Re: What's in my CD player, and what it's doing to my head

What's on my CD player/computer/cassette player/turntable?

Not a lot of harp nowadays - though some is included. Lots of tunes
featuring fiddlers, box players, harmonica players, and singers from
central and eastern Canada from the 1920s forward - Winston "Scotty"
Fitzgerald, Andy deJarlis, Ward Allen, Ned Landry, Isidor Soucy, Donat
Lafleur, Madame Bolduc, Alfred Montmarquette, Louis Blanchette, Edith
Butler, Lawrence "Teddy Boy" Houle, Mel Bedard, Adelard St-Louis, Bill
Stevens, and many others.

It's a long way from the Ellington big-band arrangements and Parisian
accordion tunes I was into a few years ago. But for me it's a more
creative experience in many ways. 

Instead of trying to re-create a scene and even a culture I was never
directly a part of in a sort of harmonica miniature, I get to explore
my own heritage, which does have its own harmonica tradition. Exploring
the links between the harmonica part of the tradition and the other
parts, and finding new ways to extend the harmonica role while
introducing what I've learned from blues, jazz and other styles, is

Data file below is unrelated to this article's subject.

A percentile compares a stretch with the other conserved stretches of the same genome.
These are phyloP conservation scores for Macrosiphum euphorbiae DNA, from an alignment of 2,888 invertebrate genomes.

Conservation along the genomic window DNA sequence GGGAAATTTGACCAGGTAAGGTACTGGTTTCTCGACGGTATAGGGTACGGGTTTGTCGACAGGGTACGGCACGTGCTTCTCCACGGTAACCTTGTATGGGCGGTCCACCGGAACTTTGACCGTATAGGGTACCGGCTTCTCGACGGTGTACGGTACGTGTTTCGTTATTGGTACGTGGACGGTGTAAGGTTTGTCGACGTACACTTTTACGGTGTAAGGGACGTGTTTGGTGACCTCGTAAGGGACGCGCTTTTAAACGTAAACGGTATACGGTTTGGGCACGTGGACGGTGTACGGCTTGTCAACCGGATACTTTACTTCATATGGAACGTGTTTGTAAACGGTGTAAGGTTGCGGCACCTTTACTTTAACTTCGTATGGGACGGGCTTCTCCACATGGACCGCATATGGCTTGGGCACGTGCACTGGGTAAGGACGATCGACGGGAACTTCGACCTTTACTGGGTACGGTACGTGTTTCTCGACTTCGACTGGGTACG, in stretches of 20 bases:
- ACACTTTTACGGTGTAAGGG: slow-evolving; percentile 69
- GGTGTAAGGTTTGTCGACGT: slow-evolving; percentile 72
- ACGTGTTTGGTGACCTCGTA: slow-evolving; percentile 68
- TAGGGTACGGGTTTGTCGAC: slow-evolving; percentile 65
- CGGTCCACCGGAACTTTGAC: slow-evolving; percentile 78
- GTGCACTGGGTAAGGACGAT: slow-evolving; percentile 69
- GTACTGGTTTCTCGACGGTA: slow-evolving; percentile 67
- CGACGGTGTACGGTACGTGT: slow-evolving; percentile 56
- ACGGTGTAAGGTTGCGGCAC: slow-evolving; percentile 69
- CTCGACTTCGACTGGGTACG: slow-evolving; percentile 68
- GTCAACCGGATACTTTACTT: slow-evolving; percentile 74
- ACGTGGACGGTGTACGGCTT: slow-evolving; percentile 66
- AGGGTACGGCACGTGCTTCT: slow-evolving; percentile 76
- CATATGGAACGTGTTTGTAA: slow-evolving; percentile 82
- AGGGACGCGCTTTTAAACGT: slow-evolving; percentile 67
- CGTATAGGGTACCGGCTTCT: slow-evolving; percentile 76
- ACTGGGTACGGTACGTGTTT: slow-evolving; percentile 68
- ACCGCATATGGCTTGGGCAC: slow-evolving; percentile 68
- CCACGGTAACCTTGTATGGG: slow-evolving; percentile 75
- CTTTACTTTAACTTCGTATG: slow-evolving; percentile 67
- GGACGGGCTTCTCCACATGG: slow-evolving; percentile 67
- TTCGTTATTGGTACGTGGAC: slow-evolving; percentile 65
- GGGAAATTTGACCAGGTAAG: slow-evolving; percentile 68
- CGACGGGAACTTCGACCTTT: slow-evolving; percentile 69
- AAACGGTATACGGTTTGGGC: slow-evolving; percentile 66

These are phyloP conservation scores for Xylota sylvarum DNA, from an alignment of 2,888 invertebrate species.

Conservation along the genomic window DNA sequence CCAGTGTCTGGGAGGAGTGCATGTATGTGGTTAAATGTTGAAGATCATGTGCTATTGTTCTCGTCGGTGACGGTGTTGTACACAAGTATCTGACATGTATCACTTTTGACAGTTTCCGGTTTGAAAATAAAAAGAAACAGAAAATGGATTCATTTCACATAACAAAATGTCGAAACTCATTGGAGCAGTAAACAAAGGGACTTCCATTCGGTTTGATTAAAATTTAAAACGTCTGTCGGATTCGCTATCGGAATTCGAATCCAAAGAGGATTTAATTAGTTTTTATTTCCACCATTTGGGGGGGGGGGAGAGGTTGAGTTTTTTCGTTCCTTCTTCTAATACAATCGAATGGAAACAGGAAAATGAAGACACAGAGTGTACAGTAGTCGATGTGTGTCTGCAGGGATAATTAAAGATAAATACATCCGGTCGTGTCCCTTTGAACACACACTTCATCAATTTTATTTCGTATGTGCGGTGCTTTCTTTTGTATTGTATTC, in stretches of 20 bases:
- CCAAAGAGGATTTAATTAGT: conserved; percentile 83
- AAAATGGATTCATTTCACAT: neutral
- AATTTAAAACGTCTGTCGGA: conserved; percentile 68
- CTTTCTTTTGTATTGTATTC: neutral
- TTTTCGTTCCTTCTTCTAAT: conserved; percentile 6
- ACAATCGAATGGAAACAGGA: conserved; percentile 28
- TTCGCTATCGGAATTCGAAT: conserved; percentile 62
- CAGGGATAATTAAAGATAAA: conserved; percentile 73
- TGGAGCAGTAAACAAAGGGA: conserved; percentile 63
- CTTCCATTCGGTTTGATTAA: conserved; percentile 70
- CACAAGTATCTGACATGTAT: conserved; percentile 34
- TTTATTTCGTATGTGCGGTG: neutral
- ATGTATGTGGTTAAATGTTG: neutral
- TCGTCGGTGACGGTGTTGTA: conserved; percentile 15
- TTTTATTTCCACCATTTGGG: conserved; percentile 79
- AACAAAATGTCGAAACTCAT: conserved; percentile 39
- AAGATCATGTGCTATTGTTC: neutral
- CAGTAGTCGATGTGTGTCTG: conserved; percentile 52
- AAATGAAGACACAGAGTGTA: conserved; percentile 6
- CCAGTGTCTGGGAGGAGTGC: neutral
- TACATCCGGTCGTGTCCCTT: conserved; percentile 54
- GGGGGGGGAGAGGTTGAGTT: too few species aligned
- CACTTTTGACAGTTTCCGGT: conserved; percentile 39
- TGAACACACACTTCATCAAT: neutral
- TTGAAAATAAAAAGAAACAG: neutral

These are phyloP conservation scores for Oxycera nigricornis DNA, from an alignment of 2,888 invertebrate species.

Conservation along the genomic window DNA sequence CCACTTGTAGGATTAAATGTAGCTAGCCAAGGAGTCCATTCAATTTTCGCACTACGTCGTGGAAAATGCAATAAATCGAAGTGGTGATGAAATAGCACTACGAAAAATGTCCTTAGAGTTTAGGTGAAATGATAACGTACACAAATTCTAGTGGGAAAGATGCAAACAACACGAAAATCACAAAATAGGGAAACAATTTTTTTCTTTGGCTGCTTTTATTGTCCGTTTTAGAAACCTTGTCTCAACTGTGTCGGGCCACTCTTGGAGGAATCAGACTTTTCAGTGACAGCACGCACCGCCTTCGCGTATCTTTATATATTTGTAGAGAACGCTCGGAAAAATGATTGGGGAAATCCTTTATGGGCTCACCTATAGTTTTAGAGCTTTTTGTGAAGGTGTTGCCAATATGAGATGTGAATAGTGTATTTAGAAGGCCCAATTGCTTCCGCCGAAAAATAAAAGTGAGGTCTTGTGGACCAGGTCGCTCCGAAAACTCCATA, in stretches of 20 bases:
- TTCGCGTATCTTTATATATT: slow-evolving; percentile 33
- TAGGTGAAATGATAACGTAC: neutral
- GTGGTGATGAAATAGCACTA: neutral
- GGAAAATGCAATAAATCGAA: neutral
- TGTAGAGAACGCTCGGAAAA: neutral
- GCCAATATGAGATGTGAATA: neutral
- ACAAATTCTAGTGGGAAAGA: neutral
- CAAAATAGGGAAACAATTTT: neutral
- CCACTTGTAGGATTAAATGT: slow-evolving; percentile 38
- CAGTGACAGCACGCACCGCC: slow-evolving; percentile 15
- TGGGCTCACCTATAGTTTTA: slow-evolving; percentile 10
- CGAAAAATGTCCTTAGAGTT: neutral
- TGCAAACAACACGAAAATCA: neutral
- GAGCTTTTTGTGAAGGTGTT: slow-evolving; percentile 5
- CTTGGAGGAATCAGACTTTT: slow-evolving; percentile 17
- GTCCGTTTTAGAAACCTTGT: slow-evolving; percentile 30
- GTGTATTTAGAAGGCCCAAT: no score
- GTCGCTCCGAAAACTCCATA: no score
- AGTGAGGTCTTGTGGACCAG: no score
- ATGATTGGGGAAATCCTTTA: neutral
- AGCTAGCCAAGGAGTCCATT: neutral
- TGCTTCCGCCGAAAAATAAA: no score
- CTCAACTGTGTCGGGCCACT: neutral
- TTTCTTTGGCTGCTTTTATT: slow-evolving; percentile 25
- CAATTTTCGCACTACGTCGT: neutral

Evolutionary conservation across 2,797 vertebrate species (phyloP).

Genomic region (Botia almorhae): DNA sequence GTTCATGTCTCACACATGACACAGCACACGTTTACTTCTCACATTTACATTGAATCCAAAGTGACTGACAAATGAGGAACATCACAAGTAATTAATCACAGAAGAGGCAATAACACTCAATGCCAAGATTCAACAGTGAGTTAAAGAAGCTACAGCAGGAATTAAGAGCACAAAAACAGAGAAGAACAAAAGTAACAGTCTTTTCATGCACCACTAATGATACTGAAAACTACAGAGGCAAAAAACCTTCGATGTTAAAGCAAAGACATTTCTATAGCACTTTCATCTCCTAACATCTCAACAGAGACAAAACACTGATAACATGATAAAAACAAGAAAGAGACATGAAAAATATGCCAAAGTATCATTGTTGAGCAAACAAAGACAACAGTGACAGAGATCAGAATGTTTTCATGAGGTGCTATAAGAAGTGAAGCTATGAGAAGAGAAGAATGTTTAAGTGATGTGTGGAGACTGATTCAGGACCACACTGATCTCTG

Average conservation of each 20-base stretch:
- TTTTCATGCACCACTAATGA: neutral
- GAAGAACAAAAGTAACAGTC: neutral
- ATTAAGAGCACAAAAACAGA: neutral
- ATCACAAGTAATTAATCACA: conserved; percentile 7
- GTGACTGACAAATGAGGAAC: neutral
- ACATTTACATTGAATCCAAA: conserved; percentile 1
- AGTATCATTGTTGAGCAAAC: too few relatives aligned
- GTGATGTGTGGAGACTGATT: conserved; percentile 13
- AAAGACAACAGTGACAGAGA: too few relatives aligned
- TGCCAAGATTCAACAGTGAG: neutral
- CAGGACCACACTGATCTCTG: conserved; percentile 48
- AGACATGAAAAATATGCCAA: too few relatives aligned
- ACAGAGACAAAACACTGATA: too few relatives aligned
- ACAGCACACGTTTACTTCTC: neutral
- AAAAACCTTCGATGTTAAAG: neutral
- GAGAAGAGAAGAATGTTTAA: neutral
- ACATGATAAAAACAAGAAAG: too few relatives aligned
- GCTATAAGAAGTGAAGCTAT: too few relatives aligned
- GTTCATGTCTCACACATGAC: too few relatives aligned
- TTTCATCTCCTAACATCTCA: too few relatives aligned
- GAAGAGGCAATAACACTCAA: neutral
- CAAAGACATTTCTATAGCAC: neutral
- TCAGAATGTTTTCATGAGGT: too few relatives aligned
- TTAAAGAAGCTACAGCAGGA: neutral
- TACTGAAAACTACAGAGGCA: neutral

giving me plenty to do. 

Little Walter and Rice Miller and DeFord Bailey and Leo Diamond and
Toots and Tommy Reilly are not shunned or cast into outer darkness -
they play a part in all this. But I get to take them home and show them
around the horse barn in the Canadian Rockies where I first heard a
live electric country band at the age of five, or the party shack in
the woods up the road apiece where my cousins and sister and I used to
play and dance with Cree and Dené guitarists and singers and the
occasional fiddler by keresone lamplight. They get to hear the diesel
locomotives throbbing mightily as they pull two miles of freight cars
across Castle Mountain junction in the darkness, and hear the music of
creeks and waterfalls, watch the mountain summer light as it falls on
the milky turquoise glacial silt in the Bow River and glints off the
mountain shales, and taste the tiny but pungent mountain strawberries
and the elusive, whisper-like nectar of paintbrush flowers.

I'm starting to record some of the music that's coming out of this, and
may start sharing some of it with people outside my house at some
point. Maybe some of this can eventually start coming out of someone
else's CD player.


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